Ways & Means considers LOB aid cut

The Senate Ways and Means Committee held a hearing on Senate Bill 71, a bill that would change the way LOB state aid is calculated and reduce LOB funding to schools by more than $39 million.

Here’s how Budget Director Shawn Sullivan explains the bill in a report to Committee Chair Ty Masterson:

Under current law, the amount of state aid that a school district is entitled for its Local Option Budget (LOB) is based on its assessed valuation per pupil (AVPP) and what the statewide AVPP is at the 81.2 percentile. If a district’s AVPP is above the 81.2 percentile, the district receives no LOB State Aid, also known as Supplemental General State Aid. If a district’s AVPP is below the 81.2 percentile, the district is entitled to LOB State Aid, based on how far the district’s AVPP is from the 81.2 percentile. SB 71 would change the calculation of LOB State Aid from using the 81.2 percentile to using the district with the highest total valuation of taxable tangible property for the preceding year.

LOB State Aid expenditures totaling $482,755,000 from the State General Fund have been included in The FY 2016 Governor’s Budget Report. According to the Kansas Department of Education, enactment of SB 71 would reduce LOB State Aid expenditures by $39,098,023.

The Committee room was packed with parents and public school employees testifying in opposition to the bill. It comes on the heels of the last Supreme Court ruling that found the legislature unconstitutionally underfunded equity provisions (LOB and Capital Outlay) in the school finance formula. The Legislature last year boosted those aid payments to address the court ruling.

Senator Anthony Hensley (D-Topeka) blasted the proposal as “flying the face of Gannon.” Passage of the bill would almost certainly put the state in jeopardy in the ongoing school finance litigation.

Senate Education Committee working bills

The Senate Education Committee was set to work Senate Bill 2, a bill allowing school districts to offer teachers two or three-year contracts based on their number of years of experience.

The bill had been introduced by Senator Jake LaTurner (R-Pittsburg) at the request of constituents.

During the hearing, KNEA and KASB both testified as neutral on the bill raising a number of concerns about how it might be implemented and what the impact might be on morale.

The committee today chose to take no action on the bill.

The committee then took up Senate Bill 32 from the Efficiency Commission. This bill would require annual efficiency audits of school districts and set up a commission to determine efficiency standards. The committee first amended the bill to ensure that the minority party had representation on the commission. Then, when it appeared the bill was moving along, Sen. Tyson asked about the $2.8 million fiscal note. In the discussion, it was determined that funding the audits was based on a demand transfer – something the legislature often does not do.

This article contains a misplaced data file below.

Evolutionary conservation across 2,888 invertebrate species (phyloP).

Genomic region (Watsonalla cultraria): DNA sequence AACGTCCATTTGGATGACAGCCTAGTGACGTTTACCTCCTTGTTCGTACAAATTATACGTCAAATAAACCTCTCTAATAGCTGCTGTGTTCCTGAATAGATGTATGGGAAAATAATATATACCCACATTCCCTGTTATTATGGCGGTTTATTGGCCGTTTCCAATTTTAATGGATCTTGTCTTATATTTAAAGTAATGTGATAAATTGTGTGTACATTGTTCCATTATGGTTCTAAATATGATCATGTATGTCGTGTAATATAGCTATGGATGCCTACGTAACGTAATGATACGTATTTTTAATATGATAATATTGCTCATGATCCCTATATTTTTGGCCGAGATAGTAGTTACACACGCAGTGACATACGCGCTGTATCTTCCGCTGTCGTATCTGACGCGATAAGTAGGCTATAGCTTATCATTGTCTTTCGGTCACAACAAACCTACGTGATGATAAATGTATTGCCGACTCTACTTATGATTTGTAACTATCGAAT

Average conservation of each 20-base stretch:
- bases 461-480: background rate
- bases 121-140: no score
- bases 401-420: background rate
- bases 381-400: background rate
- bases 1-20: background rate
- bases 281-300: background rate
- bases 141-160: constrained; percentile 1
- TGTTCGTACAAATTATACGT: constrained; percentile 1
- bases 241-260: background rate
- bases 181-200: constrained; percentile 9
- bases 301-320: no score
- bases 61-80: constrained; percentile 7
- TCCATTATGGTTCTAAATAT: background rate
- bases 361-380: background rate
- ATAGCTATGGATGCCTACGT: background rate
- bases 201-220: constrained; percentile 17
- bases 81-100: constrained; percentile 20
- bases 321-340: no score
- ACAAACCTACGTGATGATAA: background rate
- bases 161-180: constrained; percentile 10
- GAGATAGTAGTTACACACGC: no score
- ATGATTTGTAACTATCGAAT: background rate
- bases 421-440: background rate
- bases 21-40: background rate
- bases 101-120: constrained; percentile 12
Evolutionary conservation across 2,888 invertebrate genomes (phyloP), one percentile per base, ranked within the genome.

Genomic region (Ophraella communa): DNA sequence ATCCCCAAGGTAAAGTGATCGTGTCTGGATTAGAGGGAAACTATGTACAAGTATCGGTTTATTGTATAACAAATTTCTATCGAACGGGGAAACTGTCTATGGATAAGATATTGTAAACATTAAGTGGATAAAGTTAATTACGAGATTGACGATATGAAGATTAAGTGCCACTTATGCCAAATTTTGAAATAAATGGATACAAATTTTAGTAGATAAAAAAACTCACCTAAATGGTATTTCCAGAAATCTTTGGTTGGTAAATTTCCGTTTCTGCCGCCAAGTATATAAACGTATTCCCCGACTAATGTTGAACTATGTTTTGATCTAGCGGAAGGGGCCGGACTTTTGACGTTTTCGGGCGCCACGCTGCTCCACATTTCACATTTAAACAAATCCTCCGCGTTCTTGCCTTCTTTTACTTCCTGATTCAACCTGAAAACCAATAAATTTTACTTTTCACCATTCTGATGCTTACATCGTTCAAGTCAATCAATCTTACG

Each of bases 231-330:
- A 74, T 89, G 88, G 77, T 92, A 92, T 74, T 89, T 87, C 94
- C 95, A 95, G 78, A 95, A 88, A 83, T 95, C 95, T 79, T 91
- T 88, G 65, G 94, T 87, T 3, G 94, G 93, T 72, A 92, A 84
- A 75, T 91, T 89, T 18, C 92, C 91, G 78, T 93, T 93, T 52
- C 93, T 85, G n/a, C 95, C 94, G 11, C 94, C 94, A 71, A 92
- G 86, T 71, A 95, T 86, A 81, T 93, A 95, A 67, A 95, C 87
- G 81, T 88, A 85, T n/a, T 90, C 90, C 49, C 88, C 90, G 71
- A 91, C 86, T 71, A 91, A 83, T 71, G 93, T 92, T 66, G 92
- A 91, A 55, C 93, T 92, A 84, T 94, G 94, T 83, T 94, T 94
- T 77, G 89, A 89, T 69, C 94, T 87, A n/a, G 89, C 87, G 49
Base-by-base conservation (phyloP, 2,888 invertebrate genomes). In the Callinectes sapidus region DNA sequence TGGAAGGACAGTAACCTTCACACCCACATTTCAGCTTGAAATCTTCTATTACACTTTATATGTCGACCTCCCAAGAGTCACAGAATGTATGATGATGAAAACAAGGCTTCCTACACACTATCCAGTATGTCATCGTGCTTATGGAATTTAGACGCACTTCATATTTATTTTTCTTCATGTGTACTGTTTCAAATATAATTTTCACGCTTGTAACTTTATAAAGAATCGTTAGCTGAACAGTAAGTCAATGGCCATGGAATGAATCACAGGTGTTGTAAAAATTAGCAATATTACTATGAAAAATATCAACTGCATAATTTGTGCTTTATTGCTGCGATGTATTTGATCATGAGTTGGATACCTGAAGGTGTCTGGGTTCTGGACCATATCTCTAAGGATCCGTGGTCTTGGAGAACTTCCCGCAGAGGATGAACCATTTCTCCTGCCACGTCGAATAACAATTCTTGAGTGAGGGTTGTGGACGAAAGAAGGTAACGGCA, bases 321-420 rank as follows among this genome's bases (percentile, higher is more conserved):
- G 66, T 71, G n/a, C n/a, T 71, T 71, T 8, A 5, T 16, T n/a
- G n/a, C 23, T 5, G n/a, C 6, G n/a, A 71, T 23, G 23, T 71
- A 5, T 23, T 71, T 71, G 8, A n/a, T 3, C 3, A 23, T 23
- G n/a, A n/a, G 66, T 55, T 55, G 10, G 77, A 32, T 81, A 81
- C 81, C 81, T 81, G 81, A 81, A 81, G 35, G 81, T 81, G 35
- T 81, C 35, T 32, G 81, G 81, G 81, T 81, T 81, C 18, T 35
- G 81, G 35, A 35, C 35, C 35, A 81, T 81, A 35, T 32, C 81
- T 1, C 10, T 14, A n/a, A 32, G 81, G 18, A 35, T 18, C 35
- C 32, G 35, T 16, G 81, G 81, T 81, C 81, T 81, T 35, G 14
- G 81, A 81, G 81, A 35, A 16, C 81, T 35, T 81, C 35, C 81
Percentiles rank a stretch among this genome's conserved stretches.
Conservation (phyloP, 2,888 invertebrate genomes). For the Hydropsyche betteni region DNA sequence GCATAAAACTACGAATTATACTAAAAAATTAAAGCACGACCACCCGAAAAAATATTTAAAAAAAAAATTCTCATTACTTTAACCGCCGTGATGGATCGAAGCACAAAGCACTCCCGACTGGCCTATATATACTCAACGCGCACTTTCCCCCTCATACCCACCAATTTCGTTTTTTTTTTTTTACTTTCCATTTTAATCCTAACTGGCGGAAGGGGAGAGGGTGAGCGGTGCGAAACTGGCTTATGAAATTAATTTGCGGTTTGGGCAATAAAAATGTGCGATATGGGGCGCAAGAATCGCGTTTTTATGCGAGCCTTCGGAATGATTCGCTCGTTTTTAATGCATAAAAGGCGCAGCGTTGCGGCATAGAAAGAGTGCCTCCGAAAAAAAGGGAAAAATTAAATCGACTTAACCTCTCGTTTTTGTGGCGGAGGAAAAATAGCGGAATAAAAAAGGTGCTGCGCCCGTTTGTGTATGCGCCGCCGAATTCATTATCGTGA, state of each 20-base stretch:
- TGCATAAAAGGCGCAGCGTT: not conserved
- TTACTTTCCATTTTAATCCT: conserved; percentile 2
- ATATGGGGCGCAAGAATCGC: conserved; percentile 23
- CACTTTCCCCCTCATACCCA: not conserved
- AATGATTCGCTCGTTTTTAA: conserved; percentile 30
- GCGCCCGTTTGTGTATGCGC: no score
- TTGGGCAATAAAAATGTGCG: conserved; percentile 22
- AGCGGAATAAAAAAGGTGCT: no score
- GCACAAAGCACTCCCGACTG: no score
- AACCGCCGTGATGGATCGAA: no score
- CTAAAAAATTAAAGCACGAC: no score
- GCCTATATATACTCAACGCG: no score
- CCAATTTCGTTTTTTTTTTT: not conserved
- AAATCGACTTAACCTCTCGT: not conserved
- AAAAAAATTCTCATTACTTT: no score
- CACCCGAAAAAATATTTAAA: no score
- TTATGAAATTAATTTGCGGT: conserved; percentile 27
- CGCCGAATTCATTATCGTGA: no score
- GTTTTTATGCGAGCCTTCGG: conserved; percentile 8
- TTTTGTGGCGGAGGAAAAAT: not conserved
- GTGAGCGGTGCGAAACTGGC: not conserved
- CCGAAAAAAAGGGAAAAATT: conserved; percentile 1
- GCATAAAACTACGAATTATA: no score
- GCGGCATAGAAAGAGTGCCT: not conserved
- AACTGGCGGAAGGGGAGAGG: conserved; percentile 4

Sen. Schmidt noted that if the demand transfer did not get made, then school districts would have to pay for the audits out of their budgets. The bill was pulled back and an amendment will be drawn up that ensures school districts will not have to conduct the audits if the state does not foot the bill.

Finally, they took up Senate Bill 33 which sets up a Commission to set standards aligned with the Rose Capacities. This bill also came from the Efficiency Commission.

Senator Abrams immediately indicated his discomfort with the bill noting that it appeared to interfere with the State Board of Education’s constitutional responsibility for the general supervision of schools. Senators Schmidt and Pettey agreed with Abrams position and it was decided to let the bill lie on the agenda in case they should decide to take it up at a later time.

PNA hearing tomorrow

The House Education Committee will hold a hearing tomorrow on House Bill 2034, the minority report bill that would gut collective bargaining rights.

The bill came from a minority of members of the K-12 Efficiency Commission. The majority recommended no changes in PNA pending the completion of on-going talks among education groups to find ways to make collective bargaining more efficient, effective, and focused.

Those talks concluded on January 21 with an agreement signed onto by KNEA, KASB, USA-KS, and KSSA. A bill reflecting the agreement has been introduced in the Senate Education Committee.

All four organizations will testify in opposition to HB 2034 tomorrow and ask the Committee to instead adopt their recommendations.

Bi-partisan bill to restore teacher due process introduced

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Rep. Brandon Whipple (D-Wichita) introduced a bill that would restore due process rights to teachers. These rights were stripped in dead of night legislative maneuvering last April.

The bill is not yet printed but will be House Bill 2220.

When it is available we will have the names of co-sponsors to share with you. Several Republican legislators made a point of telling us today that they had signed on as co-sponsors.